Four chief executives from major international airlines have sent a letter to the United States and European Union requesting a joint COVID-19 testing programme so travel can resume across the Atlantic.
The letter was signed by several airlines including the International Airlines Group (which owns British Airways and Iberia), Lufthansa, United Airlines and American Airlines.
"We are writing with urgency to you as leaders of the response to COVID-19 to request the safe and swift restoration of air travel between the United States and Europe," the letter said.
"We urge you to consider adopting a joint U.S.-EU COVID-19 testing program to enhance safety and build confidence in critical transatlantic passenger air services."
The letter, which was signed by four CEOs, was addressed to US Vice President Mike Pence and EU home affairs commissioner Ylva Johansson.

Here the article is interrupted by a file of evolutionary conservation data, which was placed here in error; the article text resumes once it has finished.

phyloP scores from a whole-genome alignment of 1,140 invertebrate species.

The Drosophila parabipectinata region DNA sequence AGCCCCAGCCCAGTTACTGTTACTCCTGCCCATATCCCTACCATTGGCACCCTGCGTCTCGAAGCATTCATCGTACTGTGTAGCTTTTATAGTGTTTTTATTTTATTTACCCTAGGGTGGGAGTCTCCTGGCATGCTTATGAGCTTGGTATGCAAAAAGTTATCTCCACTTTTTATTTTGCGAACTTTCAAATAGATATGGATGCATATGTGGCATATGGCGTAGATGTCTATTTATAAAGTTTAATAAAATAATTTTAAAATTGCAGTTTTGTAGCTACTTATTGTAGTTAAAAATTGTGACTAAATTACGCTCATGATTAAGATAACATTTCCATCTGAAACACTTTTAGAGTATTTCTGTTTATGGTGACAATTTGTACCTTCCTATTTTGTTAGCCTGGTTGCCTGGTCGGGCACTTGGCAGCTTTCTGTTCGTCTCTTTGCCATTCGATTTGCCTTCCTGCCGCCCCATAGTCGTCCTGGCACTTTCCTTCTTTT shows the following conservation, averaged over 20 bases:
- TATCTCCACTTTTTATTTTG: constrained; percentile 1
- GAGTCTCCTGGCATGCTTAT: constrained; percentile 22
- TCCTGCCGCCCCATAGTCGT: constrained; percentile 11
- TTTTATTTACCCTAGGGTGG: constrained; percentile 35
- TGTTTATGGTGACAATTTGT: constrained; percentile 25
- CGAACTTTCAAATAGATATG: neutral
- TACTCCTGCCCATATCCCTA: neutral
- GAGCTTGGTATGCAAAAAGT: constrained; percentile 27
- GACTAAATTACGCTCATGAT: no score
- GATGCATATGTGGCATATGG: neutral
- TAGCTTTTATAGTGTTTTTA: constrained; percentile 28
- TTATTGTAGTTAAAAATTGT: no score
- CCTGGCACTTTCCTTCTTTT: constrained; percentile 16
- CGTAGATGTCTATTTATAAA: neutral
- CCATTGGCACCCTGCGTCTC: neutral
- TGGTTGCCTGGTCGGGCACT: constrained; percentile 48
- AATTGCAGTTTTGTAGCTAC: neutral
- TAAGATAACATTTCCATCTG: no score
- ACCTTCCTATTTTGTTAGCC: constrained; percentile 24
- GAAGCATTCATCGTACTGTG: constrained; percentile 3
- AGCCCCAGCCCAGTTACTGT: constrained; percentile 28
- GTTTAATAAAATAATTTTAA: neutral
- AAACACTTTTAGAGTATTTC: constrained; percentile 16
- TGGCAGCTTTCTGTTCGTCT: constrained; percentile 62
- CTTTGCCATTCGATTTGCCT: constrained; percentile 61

Airlines have been severely impacted by the COVID-19 crisis, as it brought international travel to a standstill. Many major airlines have cut thousands of jobs due to the pandemic.
Airline revenue has plunged amid the crisis, with many suffering more than one billion euros in revenue losses. The highly lucrative transatlantic route has come to something of a standstill with borders closed between the US and EU.
"Given the unquestioned importance of transatlantic air travel to the global economy as well as to the economic recovery of our businesses, we believe it is critical to find a way to re-open air services between the U.S. and Europe," the four CEOs wrote.
The European Union began opening external borders in July, but the United States is currently not on the list of approved countries that can enter the EU. The US is currently the most impacted country by coronavirus with nearly 3.9 million cases and more than 140,000 deaths.